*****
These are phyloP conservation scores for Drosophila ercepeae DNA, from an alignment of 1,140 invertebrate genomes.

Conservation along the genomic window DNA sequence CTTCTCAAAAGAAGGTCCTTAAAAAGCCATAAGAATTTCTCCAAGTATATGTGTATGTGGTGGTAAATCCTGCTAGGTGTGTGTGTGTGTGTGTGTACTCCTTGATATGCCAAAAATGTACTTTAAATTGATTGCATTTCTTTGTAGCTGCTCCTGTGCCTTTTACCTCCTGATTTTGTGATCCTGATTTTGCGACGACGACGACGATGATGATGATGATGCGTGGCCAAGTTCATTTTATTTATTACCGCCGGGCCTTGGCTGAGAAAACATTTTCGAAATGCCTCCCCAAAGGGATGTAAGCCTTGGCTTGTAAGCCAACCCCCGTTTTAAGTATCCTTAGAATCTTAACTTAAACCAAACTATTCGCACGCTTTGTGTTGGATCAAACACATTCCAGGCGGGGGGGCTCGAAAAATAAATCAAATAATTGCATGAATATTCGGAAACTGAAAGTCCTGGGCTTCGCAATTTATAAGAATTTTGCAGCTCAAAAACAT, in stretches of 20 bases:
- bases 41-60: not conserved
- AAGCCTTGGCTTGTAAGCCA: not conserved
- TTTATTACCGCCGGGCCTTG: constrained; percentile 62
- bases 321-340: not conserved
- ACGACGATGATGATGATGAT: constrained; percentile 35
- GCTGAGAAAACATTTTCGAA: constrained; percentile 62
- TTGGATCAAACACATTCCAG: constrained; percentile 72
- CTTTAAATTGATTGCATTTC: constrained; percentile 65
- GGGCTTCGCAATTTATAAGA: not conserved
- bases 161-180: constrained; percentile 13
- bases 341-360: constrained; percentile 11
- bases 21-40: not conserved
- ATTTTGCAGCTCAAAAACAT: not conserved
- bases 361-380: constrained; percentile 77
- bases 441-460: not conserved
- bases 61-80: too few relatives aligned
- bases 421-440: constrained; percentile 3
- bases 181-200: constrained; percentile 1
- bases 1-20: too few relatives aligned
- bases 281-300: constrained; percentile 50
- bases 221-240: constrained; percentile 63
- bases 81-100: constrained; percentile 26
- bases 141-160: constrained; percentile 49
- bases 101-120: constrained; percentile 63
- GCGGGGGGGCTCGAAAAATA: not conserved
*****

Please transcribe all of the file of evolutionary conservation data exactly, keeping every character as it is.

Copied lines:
These are phyloP conservation scores for Drosophila ercepeae DNA, from an alignment of 1,140 invertebrate genomes.

Conservation along the genomic window DNA sequence CTTCTCAAAAGAAGGTCCTTAAAAAGCCATAAGAATTTCTCCAAGTATATGTGTATGTGGTGGTAAATCCTGCTAGGTGTGTGTGTGTGTGTGTGTACTCCTTGATATGCCAAAAATGTACTTTAAATTGATTGCATTTCTTTGTAGCTGCTCCTGTGCCTTTTACCTCCTGATTTTGTGATCCTGATTTTGCGACGACGACGACGATGATGATGATGATGCGTGGCCAAGTTCATTTTATTTATTACCGCCGGGCCTTGGCTGAGAAAACATTTTCGAAATGCCTCCCCAAAGGGATGTAAGCCTTGGCTTGTAAGCCAACCCCCGTTTTAAGTATCCTTAGAATCTTAACTTAAACCAAACTATTCGCACGCTTTGTGTTGGATCAAACACATTCCAGGCGGGGGGGCTCGAAAAATAAATCAAATAATTGCATGAATATTCGGAAACTGAAAGTCCTGGGCTTCGCAATTTATAAGAATTTTGCAGCTCAAAAACAT, in stretches of 20 bases:
- bases 41-60: not conserved
- AAGCCTTGGCTTGTAAGCCA: not conserved
- TTTATTACCGCCGGGCCTTG: constrained; percentile 62
- bases 321-340: not conserved
- ACGACGATGATGATGATGAT: constrained; percentile 35
- GCTGAGAAAACATTTTCGAA: constrained; percentile 62
- TTGGATCAAACACATTCCAG: constrained; percentile 72
- CTTTAAATTGATTGCATTTC: constrained; percentile 65
- GGGCTTCGCAATTTATAAGA: not conserved
- bases 161-180: constrained; percentile 13
- bases 341-360: constrained; percentile 11
- bases 21-40: not conserved
- ATTTTGCAGCTCAAAAACAT: not conserved
- bases 361-380: constrained; percentile 77
- bases 441-460: not conserved
- bases 61-80: too few relatives aligned
- bases 421-440: constrained; percentile 3
- bases 181-200: constrained; percentile 1
- bases 1-20: too few relatives aligned
- bases 281-300: constrained; percentile 50
- bases 221-240: constrained; percentile 63
- bases 81-100: constrained; percentile 26
- bases 141-160: constrained; percentile 49
- bases 101-120: constrained; percentile 63
- GCGGGGGGGCTCGAAAAATA: not conserved